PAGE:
I created this account just to ask this question. I've searched the internet for the answer with no success. I'm hoping to find some experts here who know what I'm talking about.
Years ago, I remember overhearing a discussion about multi-threaded processing in which they talked about the differences between fake parallel processing and true parallel processing. They said that the fake version made all of the processors/cores behave like one really fast one. In other words, the speeds of them all were added together, allowing a single-threaded program to run really fast. I'm wondering if there is any validity to this concept and if software exists anywhere for such a function. I realize that this may only be possible for a multi-processor setup (instead of multi-core) but I simply don't know. Please note that this discussion was originally about operating systems, so there may not be any tools that enable this feature on Windows.
Disclaimer: Yes, I do know the basics of multi-threaded programs and that a single-threaded program cannot be forced to multi-thread. Therefore, that is not what I am asking in this thread.
The only way to split load of single-threaded application to multiple execution units is a usage of the special middleware, which will do the job. Such technologies is developed for some enterprise-level applications, for example, Microsoft has a special driver for Excel which distribute calculations on grid network of nods joined in Microsoft HPC Cluster, which may be number of servers, desktop pcs during office off-hours and even processes on same multicore/multisocket server. But this is a special solution for one/limited number of applications (and costs a lot of bucks). Here is no magic key for any apllication in any system.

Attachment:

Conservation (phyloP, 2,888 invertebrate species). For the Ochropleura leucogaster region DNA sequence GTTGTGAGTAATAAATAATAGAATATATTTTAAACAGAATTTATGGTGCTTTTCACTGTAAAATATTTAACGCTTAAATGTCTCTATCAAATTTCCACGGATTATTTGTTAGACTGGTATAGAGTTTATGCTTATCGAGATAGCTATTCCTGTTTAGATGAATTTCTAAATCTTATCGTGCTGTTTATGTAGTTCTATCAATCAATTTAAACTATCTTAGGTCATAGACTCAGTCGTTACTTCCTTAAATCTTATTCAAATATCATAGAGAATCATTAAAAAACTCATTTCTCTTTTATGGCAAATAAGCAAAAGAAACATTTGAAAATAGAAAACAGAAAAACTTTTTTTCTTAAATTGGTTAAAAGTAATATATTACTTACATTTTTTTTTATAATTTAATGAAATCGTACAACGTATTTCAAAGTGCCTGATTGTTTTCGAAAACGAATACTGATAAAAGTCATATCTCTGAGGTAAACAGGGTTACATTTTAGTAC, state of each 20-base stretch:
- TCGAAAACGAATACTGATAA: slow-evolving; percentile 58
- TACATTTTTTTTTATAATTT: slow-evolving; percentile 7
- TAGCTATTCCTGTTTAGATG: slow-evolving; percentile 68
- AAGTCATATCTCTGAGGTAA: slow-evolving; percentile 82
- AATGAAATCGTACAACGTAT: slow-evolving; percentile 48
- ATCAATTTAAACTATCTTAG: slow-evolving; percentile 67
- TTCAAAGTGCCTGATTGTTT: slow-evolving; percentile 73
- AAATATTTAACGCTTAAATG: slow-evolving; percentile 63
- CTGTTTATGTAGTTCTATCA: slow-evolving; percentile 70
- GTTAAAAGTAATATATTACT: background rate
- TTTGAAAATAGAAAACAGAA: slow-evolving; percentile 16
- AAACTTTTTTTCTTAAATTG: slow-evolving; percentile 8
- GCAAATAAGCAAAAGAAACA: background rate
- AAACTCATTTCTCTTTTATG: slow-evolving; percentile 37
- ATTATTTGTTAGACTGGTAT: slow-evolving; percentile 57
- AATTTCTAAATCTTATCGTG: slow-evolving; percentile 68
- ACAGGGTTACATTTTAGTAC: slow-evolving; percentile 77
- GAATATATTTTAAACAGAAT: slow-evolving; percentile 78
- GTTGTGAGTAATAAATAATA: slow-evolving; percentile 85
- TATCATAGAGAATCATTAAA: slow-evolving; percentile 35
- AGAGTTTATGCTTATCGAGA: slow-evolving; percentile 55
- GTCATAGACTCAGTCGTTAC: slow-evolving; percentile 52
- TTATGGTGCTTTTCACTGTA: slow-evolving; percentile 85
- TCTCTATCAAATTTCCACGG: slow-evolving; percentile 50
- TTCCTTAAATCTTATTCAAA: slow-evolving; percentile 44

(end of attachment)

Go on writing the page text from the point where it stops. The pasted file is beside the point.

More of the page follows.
Actually, I just remembered that graphics processors use something similar when using multiple GPUs. Since no multi-threading system has been made for GPUs, they work as one really fast processor. It's possible to write software for desktop CPUs, so why hasn't anyone done it yet? I guess people are truely moving on to multithreaded programming.
Multi-GPU systems is not good example. In graphics rendering there are middleware - it`s graphics driver itself, and GPU vendors like AMD & NVIDIA was able of produce adequate results only when they started making support for nearly each game personally, via driver profiles system. And Multi-GPU systems are share the same workset, i.e. all cards/gpus loads whole rendering data into own memory, so on the CPU such tech will result with even multiplies of system memory consumption for apps.
GPGPU techs like OpenCL or CUDA have little to no kind of obfuscation of GPU internal architecture - the programmer just faced against a heap of execution units and then usual multithreaded programming begins.